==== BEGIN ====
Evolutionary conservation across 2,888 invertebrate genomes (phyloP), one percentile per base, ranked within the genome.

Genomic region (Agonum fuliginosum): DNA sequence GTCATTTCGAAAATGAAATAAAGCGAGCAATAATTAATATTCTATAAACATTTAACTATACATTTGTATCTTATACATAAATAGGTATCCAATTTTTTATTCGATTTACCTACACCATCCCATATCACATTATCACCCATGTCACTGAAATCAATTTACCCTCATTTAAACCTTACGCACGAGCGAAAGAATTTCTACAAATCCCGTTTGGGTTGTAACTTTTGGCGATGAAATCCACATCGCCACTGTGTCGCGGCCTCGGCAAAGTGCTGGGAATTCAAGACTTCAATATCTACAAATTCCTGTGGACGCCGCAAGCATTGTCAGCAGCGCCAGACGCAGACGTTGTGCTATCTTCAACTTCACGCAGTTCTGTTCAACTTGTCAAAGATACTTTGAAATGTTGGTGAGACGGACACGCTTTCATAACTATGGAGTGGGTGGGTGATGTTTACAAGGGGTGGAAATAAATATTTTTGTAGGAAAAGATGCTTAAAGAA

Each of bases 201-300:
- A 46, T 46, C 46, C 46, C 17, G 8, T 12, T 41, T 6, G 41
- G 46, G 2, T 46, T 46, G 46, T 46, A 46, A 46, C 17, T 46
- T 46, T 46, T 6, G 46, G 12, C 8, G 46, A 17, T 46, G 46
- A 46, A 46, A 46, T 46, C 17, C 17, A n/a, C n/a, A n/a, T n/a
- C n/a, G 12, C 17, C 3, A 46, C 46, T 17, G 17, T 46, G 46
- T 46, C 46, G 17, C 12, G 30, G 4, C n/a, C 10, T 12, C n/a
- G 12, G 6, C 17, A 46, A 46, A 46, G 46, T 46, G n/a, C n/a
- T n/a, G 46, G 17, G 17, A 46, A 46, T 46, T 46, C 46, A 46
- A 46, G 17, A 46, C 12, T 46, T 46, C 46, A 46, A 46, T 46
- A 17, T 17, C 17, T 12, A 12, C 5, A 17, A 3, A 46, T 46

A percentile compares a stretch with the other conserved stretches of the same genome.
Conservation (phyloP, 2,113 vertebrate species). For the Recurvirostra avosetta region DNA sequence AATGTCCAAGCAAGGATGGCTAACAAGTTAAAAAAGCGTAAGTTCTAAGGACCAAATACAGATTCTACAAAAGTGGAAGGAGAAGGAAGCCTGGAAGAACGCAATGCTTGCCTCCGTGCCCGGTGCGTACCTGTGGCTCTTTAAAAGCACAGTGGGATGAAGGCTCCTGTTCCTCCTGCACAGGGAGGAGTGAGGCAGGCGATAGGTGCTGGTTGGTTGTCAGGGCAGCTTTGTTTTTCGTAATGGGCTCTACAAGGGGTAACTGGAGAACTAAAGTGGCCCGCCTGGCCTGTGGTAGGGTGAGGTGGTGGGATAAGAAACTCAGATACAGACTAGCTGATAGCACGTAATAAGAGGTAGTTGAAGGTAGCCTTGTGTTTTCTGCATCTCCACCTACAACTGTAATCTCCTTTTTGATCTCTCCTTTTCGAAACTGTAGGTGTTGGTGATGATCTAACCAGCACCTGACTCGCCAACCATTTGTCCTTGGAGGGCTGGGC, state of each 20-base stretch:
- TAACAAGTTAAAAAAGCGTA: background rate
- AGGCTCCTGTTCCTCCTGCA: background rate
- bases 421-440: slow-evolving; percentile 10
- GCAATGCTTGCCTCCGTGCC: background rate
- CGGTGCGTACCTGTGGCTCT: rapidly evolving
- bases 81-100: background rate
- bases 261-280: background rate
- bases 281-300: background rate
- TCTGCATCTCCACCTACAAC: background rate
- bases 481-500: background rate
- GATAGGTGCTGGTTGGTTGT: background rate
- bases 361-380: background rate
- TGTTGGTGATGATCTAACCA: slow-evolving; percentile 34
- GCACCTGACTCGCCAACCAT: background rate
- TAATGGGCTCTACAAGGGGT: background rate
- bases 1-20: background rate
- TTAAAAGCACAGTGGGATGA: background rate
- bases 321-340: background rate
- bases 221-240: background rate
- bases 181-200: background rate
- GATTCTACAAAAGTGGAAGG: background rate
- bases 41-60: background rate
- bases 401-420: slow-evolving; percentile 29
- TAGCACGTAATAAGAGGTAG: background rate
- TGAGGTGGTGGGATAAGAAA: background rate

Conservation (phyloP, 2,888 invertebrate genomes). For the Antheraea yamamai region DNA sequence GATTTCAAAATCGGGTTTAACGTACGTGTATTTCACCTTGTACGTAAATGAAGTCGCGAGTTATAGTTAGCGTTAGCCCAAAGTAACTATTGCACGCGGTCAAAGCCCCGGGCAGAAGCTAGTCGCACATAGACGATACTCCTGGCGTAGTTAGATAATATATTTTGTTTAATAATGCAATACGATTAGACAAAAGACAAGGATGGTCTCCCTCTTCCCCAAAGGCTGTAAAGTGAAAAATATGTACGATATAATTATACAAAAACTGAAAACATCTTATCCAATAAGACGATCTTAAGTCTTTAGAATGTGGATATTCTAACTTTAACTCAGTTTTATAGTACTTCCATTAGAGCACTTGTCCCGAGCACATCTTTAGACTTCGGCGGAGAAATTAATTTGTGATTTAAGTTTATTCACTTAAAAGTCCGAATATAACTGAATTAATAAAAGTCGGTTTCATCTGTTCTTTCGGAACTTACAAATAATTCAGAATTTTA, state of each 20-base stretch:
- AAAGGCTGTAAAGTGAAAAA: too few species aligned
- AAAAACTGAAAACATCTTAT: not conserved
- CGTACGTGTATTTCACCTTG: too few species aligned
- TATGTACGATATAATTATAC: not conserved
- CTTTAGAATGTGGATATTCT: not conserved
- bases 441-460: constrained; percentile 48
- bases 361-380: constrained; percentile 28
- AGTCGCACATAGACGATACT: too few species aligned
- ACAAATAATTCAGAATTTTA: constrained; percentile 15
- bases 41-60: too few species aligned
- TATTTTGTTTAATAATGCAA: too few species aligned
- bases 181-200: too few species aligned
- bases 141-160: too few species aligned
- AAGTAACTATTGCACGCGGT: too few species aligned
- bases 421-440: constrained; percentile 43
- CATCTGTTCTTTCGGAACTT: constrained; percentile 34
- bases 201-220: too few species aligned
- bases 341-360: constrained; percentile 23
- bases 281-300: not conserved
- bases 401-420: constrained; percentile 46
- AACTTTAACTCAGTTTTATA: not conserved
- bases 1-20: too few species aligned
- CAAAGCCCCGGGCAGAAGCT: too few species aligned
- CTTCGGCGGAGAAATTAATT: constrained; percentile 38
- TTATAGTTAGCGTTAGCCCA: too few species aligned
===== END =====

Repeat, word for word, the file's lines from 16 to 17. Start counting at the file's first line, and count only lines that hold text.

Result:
- TAACAAGTTAAAAAAGCGTA: background rate
- AGGCTCCTGTTCCTCCTGCA: background rate